Saturday, 28 March 2015

Wish Fulfillment

Good for Yoni Freedhoff. He was reading the book Princess Bride to his children and decided to stop when he reached the passages he quoted, read them in full but in case you're feeling link-fatigued/lazy;
The year that Buttercup was born, the most beautiful woman in the world was a French scullery maid named Annette......Annette worked in Paris for the Duke and Duchess de Guice and it did not escape the Duke's notice that someone extraordinary was polishing the pewter......the Duchess set about studying Annette and shortly found her adversary's tragic flaw.  

Armed now, the Duchess set to work. The Palace de Guiche turned into a candy castle.
Annette never had a chance. Inside a season, she went from delicate to whopping, and the Duke never glanced in her direction without sad bewilderment clouding his eyes.
Isn't that the dream? Weight as a lever of total control?

YF goes with "weight bias," in doing so inadvertently demonstrates sadly his 'field' is the genesis and the heart of liberating this kind of mal-feeling. His and other @besity wallahs credo for "weight loss" attacks the same target as the Duchess, hunger and appetite. Indeed, it sees fat people in the same way as the Duchess sees Annette, but in reverse......... (or not? Looking at all the slim people plumping up, you have to wonder.....)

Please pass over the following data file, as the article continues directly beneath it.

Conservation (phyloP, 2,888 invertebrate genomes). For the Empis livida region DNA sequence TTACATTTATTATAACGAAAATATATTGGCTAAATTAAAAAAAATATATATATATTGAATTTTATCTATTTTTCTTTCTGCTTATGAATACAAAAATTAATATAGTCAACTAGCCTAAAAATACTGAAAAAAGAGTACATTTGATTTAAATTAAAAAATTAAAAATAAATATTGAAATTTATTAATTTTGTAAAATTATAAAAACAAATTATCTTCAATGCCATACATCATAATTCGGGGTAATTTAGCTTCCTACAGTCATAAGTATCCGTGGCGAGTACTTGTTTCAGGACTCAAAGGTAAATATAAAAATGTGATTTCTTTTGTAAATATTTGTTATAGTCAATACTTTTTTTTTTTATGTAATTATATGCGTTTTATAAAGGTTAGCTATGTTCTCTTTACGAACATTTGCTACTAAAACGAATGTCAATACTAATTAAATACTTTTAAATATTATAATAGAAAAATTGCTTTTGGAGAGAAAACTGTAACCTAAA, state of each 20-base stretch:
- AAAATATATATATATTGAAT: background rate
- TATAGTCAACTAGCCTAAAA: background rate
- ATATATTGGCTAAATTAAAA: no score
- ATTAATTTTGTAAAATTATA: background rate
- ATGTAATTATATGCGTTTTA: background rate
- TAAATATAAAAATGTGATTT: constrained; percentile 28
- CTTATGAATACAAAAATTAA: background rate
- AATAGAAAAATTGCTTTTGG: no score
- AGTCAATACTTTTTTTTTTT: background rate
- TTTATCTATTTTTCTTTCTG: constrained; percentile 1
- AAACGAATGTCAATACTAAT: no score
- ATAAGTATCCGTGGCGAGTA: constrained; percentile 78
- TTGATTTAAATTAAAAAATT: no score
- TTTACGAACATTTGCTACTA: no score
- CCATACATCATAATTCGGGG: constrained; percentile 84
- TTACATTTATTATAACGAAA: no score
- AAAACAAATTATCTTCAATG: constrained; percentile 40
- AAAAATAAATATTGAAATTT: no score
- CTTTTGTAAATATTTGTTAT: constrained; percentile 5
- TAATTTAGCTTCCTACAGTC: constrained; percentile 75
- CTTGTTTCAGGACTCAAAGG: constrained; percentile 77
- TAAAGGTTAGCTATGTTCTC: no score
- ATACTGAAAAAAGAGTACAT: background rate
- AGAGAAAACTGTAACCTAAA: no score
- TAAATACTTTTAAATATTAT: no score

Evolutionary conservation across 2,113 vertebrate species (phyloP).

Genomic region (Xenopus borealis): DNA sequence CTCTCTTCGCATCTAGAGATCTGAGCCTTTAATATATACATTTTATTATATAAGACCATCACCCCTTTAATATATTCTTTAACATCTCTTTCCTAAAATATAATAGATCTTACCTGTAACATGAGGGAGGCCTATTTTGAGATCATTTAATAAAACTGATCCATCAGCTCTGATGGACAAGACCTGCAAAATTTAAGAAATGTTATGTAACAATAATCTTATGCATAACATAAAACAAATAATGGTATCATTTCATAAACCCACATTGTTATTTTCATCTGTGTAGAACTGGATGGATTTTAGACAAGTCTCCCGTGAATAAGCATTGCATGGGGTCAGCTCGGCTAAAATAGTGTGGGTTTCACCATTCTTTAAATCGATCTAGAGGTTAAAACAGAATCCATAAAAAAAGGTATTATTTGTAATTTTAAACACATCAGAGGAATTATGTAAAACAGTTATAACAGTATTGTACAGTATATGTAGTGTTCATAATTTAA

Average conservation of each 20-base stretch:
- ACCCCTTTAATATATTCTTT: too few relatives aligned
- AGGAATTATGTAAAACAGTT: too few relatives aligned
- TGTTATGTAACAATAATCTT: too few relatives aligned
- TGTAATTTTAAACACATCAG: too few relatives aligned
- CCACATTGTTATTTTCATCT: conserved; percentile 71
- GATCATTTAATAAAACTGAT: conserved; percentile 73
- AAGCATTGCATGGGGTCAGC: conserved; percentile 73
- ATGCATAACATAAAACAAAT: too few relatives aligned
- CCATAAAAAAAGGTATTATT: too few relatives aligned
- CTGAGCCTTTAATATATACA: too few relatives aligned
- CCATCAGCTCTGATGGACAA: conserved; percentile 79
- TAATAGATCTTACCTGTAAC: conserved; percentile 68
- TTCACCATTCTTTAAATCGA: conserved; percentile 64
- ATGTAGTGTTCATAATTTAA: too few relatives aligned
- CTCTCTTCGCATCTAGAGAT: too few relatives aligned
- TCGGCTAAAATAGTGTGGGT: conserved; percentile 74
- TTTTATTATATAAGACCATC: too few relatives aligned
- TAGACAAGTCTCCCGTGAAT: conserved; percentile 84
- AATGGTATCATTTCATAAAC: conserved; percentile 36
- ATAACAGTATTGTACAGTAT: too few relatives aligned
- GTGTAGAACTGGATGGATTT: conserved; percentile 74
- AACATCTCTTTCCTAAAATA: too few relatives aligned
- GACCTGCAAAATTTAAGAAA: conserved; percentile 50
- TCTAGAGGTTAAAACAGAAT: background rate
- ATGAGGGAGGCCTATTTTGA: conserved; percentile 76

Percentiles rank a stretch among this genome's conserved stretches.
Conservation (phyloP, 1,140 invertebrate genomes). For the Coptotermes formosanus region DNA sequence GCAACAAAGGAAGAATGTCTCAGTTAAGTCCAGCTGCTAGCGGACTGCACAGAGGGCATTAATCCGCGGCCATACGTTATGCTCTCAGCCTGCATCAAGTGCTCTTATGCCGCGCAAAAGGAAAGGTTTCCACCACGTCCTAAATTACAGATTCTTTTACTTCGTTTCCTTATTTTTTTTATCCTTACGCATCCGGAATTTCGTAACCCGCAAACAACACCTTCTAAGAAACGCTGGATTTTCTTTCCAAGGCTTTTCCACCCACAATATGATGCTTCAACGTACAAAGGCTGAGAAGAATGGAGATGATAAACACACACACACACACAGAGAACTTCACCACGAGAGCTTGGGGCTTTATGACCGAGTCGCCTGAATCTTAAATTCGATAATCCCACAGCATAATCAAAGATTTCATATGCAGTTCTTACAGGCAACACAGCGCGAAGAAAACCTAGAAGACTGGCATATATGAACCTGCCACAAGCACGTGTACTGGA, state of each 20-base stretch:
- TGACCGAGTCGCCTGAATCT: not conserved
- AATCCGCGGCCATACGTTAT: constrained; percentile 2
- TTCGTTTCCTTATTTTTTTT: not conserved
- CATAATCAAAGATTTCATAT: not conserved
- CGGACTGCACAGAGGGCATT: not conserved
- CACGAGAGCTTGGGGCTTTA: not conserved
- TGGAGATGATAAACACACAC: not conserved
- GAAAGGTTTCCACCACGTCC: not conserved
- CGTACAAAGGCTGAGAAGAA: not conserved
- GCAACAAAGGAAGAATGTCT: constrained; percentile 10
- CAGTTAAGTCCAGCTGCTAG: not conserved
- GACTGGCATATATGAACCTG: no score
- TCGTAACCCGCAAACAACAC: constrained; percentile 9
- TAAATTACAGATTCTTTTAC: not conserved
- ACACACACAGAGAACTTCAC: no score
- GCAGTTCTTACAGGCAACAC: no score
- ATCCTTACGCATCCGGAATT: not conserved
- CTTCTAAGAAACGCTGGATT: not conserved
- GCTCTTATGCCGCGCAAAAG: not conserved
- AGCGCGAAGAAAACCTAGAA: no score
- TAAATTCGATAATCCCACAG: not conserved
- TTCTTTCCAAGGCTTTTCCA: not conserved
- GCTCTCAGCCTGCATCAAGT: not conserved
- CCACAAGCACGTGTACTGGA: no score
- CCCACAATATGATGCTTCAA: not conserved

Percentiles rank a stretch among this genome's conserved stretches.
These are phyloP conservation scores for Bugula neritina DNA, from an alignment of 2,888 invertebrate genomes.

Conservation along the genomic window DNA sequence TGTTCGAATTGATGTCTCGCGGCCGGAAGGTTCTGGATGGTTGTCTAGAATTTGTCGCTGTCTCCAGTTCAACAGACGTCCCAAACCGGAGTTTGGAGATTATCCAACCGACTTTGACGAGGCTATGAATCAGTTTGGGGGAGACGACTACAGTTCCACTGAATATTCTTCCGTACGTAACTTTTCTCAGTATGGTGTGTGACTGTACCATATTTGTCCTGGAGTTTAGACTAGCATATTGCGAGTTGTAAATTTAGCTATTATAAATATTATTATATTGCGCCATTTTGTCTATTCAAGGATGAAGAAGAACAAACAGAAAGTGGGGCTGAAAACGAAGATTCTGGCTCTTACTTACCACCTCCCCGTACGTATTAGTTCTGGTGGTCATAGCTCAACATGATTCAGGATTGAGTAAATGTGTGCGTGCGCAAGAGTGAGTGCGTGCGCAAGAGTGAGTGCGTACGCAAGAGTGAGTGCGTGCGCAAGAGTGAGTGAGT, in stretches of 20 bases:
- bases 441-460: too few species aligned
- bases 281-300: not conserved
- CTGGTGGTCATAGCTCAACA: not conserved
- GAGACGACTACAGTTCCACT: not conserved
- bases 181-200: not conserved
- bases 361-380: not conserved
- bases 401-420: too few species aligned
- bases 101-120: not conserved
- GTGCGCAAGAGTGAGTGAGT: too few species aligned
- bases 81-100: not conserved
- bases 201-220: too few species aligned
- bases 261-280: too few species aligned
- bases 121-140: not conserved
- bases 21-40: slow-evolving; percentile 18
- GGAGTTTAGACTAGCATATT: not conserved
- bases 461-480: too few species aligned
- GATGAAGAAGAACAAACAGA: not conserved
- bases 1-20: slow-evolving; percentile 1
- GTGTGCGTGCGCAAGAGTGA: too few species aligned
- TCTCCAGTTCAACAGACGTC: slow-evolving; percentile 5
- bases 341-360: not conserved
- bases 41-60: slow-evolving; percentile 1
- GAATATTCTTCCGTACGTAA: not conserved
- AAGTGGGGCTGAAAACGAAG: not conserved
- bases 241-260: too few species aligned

And so right out of the gate The Princess Bride is teaching kids that obesity is consequent to gluttony,
Interesting. To me its telling people that weight is a lever of controlling people. A means of being able to destroy them. It's how women can beat up and degrade other women, depriving them of the ultimate prize of competition, not the male gaze, wealth.

The class element plays out too. Annette's weakness was hunger-which is always hidden by drawing the eye to food or "gluttony." She started off slim though. She was provided with food and she just couldn't resist-probably because she was common.

And of course for "chocolate" you could read how's your father.

And, @besity, so glibly off the tongue reminds us of the keying of brains everywhere into this artificial creation called @bese. This depersonalized yet deeply personal classification/prison so easily stands in for person or blocks person/ people  or individual from standing alone.

It is the wish fulFILLment inherent in this little fable that demonstrates what a turn-on the @bese construct is for so many. A lot of them feminist, who like to collude with this, overriding their principles. Competition, power getting other women out of your way.

I suppose this is the price paid for the participation called "survival"-you know when you say you dress up to survive, maybe. But it keeps alive the code that is its basis-in your mind, undermining your urge toward liberation (assuming you indeed have one). What you invest in marks you, whatever your rationale for it. 

In an age of democracy, where everyone's supposed to have a say.

People love the idea that they can run or ruin a person at their whim, just like this story. No wonder there's no urge to find resolution for what's claimed to be the greatest threat to civilisation evah.

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